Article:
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I have a large piece of data I want to encrypt, and I have a key master_key.

Rather than encrypt the data directly with master_key, I generate a random key item_key, split it in two parts, and encrypt the data with the first half, and use the second half as an auth key in generating an authentication hash with HMAC.

I then encrypt item_key with master_key. This way, if the user were to change their master_key, I would only need to rewrite the item_key, and not the large piece of data.

So the end result of the overall encryption is:

  • the ciphertext
  • the authentication hash (or tag) of the ciphertext <- HMAC(ciphertext, auth key)
  • encrypted item_key

What I overlooked however is that I am generating two ciphertexts here, one of the encrypted data, and one of the encrypted key. But, I only have one auth hash. This is a flaw as I go on to decrypt the encrypted item key using the split master_key without checking its authenticity. I do however check the authenticity of the ciphertext, but that's not as useful.

My challenge now is to use the pieces that I already have to fix this problem. This means I don't want to introduce new keys.

To fix this flaw, I would need to generate an auth hash/tag for both the data ciphertext, and the item key ciphertext. The problem is, I don't have another secret authentication key to spare.

Possible solutions:

  1. Do not generate an auth hash for the ciphertext, and instead generate an auth hash only for the encrypted item key, since that is what is being encrypted with the master key. The application promises to never decrypt the actual data ciphertext without first authenticating and decrypting the item key. Will I be roasted by the security community for doing this, even if it's theoretically safe? Is it "bad style"?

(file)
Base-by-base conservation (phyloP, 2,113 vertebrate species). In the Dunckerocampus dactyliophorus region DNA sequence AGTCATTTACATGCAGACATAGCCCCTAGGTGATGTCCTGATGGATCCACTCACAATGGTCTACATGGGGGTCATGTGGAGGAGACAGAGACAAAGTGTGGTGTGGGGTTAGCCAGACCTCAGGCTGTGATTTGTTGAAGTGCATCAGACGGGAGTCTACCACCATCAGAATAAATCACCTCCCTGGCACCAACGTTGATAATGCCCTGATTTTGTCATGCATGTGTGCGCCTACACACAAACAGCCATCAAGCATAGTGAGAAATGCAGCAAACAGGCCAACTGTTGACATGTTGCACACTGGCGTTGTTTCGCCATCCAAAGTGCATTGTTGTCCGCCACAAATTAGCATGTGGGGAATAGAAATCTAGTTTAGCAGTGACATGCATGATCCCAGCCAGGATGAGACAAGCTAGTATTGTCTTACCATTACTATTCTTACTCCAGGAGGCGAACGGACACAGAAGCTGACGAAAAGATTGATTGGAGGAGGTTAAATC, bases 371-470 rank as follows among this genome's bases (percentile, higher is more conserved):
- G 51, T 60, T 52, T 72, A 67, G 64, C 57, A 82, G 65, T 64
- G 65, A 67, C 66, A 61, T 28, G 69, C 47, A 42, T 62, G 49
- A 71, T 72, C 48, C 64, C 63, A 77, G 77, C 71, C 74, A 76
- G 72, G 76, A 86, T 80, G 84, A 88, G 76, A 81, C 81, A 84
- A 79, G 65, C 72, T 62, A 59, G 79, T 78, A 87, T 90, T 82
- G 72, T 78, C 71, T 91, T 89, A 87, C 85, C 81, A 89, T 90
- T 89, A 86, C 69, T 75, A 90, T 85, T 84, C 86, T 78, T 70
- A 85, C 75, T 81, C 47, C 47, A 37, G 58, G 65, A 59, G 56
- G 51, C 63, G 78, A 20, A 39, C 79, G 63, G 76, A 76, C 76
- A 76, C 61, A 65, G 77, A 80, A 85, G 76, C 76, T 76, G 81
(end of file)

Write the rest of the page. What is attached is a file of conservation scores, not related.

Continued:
2. Derive from the master key an encryption key and an auth key using a PBKDF2 with a small iteration count (less than 3000). I would use this auth key to generate an auth hash for every encrypted item key. (The item key would then be used the same way explained in the beginning: split in half, one half used as encryption key, the other as auth key for the data).

I prefer to go with option 1. Does this sound reasonable? Or are there any other solutions I may be overlooking?

Note: AES-GCM would seem to solve this problem easily, as I do not need auth keys, but I cannot use this method since the platforms I intend to support do not provide native support for this algorithm.

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The primary purpose of the MAC in an Encrypt-then-MAC scheme is not to detect attempts to decrypt with the wrong key (although it may accomplish that as a side effect, depending on how the encryption and MAC keys are derived), but rather to make the scheme non-malleable, and thus:

  1. protect the user's data from tampering by an attacker who can modify the ciphertext, and
  2. protect the encryption part of the scheme from attacks (such as padding oracle attacks against CBC mode encryption) which are based on feeding malformed ciphertext to the decryption algorithm.

Thus, if you want your scheme to resist such attacks, you really do need to apply a MAC to the actual ciphertext that encodes the user's data. Only MACing the (encrypted) item keys will not protect the user's data from tampering. Thus, your "option 1" is definitely insecure.


Your option 2, on the other hand, does appear reasonable, at least as far as you describe it. (I cannot, of course, tell if there are security flaws in the parts that you haven't described, or in the way that you implement the parts you do describe.)

Note that the iterated key stretching aspect of PBKDF2 is only needed when the input is a user-entered password or some other potentially low entropy string. In your case, since you already have a high-entropy master key as input, you may safely reduce the iteration count to 1, or even use a non-iterating KDF such as HKDF.